How do you bring a slow and complex 300-year-old insurance market up-to-date for the 21st century?
It's time London traded in tradition for technology,
says Yvette Essen.

When it comes to experience versus youth, age often has the upper hand.

But in a 300-year-old market - where brokers still visit underwriters at their boxes and risks are accepted with a signature and a stamp - surely anything new that improves operation should be welcomed with open arms?

Lloyd's and the Company Market are facing a battle to sustain themselves in the 21st century. The London Market Principles (LMP2001) have recognised the need to speed up placing and claims processes and generally make London a more attractive centre in which to do business. Embracing technology is the key to implementing the reforms.

Lloyd's spokesman Adrian Beeby says: "There has been considerable criticism about the London Market's complexity and its relatively slow processing terms compared with other major markets around the world.

"While we benefit from probably the single greatest concentration of underwriting and broking skills throughout the globe, many say our technological systems are letting us down.

"We have to keep up with new technology and be at the finishing line with everyone else, preferably leading it. There is no alternative."

Paul Saffer, managing director of Enterprise Internet Services, which develops e-commerce systems for the insurance industry, agrees. "Efficient use of information technology is the key to success. It creates the ability for someone to easily access another person's system and share information and processes," he says.

"A broker can place business online and can complete a transaction from anywhere."

Marie-Louise Rossi, chief executive of the International Underwriting Association (IUA) adds: "E-trading will not replace all face-to-face negotiation for the more complex and sophisticated risks, particularly at the point of sale.

"It will, however, reduce the need for meetings and simplify administration, giving the underwriter time to concentrate on where he or she can add most value.

"The exploitation of the internet and other forms of e-trading will benefit London, as the skills located here will be even more accessible to the rest of the world."

Although up-to-date systems will never become the sole way to trade in such a traditional environment, there are three main areas of interface which are being examined:

  • communication between the market (brokers and syndicates) and its customers. For example, the ability to let a client log onto a company's website and ask questions directly
  • market to market, enabling brokers to work together with underwriters
  • market to other market interaction, which covers the relationship between brokers in London and the rest of the world, mainly through the use of the internet and portals.

    Beeby adds: "At the moment, the main areas concentrated on are claims payments, account-ing systems and policy processing, because the speed at which the market can function is based on how they work. If you can improve processing capabilities, you can speed up the market."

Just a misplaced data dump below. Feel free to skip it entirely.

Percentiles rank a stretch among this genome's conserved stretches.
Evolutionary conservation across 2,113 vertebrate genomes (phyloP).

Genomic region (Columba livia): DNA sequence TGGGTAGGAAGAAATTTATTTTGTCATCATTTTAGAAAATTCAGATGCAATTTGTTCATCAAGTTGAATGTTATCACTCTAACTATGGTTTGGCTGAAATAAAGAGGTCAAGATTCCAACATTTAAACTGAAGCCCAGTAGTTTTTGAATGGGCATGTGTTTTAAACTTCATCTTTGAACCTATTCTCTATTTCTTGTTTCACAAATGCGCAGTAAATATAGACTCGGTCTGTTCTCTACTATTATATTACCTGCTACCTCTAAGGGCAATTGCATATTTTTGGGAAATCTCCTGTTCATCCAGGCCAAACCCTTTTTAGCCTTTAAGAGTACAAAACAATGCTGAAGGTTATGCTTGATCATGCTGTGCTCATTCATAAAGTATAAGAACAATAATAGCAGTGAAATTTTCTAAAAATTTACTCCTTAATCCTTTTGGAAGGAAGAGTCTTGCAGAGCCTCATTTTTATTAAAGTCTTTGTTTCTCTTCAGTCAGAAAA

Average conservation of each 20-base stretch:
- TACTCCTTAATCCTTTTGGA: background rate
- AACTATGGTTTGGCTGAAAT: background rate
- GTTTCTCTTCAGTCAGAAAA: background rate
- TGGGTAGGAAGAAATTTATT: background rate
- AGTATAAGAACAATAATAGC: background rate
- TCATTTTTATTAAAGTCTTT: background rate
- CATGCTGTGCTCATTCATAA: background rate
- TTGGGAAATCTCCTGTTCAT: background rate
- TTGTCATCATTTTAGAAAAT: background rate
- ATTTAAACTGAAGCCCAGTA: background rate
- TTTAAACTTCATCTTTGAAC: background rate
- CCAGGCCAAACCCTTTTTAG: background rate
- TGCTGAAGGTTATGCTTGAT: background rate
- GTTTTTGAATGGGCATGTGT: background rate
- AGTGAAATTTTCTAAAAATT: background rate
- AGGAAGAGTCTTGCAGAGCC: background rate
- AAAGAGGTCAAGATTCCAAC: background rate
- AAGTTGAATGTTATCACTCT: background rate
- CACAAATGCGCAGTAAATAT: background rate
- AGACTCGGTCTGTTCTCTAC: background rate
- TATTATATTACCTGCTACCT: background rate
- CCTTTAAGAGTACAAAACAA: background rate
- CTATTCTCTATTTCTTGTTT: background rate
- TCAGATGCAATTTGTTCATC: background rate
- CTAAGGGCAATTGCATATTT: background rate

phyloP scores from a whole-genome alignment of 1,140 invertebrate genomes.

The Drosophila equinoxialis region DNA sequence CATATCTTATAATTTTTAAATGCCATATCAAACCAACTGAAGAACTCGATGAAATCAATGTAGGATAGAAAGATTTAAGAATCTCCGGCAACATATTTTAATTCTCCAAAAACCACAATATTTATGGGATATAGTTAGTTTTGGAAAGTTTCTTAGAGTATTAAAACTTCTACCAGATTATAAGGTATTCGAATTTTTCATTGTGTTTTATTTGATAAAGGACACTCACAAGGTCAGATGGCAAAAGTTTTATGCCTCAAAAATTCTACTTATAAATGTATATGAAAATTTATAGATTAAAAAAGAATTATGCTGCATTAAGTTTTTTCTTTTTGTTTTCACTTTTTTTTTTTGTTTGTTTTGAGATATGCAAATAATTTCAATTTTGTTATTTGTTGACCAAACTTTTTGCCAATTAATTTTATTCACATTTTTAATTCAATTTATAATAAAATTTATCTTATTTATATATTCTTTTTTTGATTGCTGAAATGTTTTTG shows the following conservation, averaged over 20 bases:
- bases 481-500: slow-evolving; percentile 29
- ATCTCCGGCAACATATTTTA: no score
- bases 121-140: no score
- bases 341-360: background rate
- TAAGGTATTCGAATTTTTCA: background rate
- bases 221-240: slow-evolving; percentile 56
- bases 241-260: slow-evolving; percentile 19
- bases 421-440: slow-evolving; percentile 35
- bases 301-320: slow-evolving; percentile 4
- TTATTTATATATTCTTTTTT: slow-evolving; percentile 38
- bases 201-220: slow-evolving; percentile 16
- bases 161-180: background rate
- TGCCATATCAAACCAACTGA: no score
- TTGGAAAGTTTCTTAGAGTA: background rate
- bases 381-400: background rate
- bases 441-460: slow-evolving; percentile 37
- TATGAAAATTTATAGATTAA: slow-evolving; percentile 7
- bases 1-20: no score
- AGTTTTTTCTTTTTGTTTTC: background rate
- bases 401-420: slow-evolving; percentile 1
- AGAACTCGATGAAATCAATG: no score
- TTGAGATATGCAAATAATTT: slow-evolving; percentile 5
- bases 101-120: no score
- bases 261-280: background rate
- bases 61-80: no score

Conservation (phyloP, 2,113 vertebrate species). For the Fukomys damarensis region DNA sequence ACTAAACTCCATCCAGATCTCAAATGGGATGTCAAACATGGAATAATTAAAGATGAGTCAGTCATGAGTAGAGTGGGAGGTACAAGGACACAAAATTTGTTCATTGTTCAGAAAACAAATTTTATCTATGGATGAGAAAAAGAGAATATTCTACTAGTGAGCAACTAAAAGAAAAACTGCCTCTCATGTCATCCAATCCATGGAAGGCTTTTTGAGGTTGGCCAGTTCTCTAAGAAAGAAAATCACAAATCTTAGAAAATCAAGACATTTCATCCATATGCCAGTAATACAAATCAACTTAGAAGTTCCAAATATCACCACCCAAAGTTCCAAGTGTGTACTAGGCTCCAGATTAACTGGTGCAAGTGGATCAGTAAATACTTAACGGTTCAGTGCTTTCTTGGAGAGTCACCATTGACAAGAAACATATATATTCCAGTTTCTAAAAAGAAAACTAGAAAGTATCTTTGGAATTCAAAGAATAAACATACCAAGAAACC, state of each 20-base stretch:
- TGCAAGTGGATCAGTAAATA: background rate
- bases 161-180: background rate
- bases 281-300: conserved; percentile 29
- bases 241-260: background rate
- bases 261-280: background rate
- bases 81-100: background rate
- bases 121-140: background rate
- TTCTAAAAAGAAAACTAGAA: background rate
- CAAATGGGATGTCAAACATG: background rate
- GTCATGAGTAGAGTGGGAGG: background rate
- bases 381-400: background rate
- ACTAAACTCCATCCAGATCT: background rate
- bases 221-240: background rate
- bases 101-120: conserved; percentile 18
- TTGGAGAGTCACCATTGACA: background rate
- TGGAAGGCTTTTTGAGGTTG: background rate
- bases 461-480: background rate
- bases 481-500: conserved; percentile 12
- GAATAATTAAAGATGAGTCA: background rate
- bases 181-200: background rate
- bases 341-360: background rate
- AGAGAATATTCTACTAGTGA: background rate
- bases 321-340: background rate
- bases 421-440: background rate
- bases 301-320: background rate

There is an increasing number of products available that promise to shake up the way the market conducts transactions. But Saffer says several areas need to be addressed.

    "The market needs to invest in infrastructure," he says. "The first project is to ensure that all companies can deal in this technological world.

    "It needs a simple structure that anyone can connect to, but the reality is that many firms do not have both the internal technology to support that or the secure connectivity to the outside world."

    A system would also need to be put in place to back up shared programmes.

    "The easiest way is through repositories - the ability to drop a document into a store and to make it available to your chosen partners. The opportunity to do this has existed for some years but now there's the business drive behind it.

    "LMP2001 will only succeed on the back of the successful take-up of repository technology."

    Getting on the info highway
    Existing systems will also need to be made much more efficient by opening up the way information is transferred.

    In April, Lloyd's began using the Claims Loss Advice and Settlement System (CLASS) to enable claims advice, reports, reserves and settlements to be processed electronically to underwriters. Other programmes, such as Direct Account XML, will make it easy to transfer data and to process that information quickly.

    Although the need to use technology to shape up an ageing market has been repeatedly touted in the industry, its acceptance has been greeted by a variety of responses.

    Jerry Adley, systems project manager for LMP2001, says: "The reactions have been mixed. People realise something has to change, but there is still debate over how and when it needs to happen and the right way to approach it."

    He explains there are a number of options being considered to enhance CLASS. Currently, there are three versions of the platform: for marine and aviation in the Company Market, non-marine in the Company Market and a separate package for Lloyd's. One goal would be to create a sole abridged software package to process claims under the LMP2001.

    Other aspirations include creating a system to allow an insurer to deal directly with a client and developing a framework to ensure the secure transmission of emails across the industry.

    The potential for using technology to revolutionise the market is phenomenal. But Adley believes the most important changes have already begun.

    "The ball is rolling," he says. "We shouldn't be surprised that it takes time to get the momentum going but, once it's there, we hope it will prove unstoppable."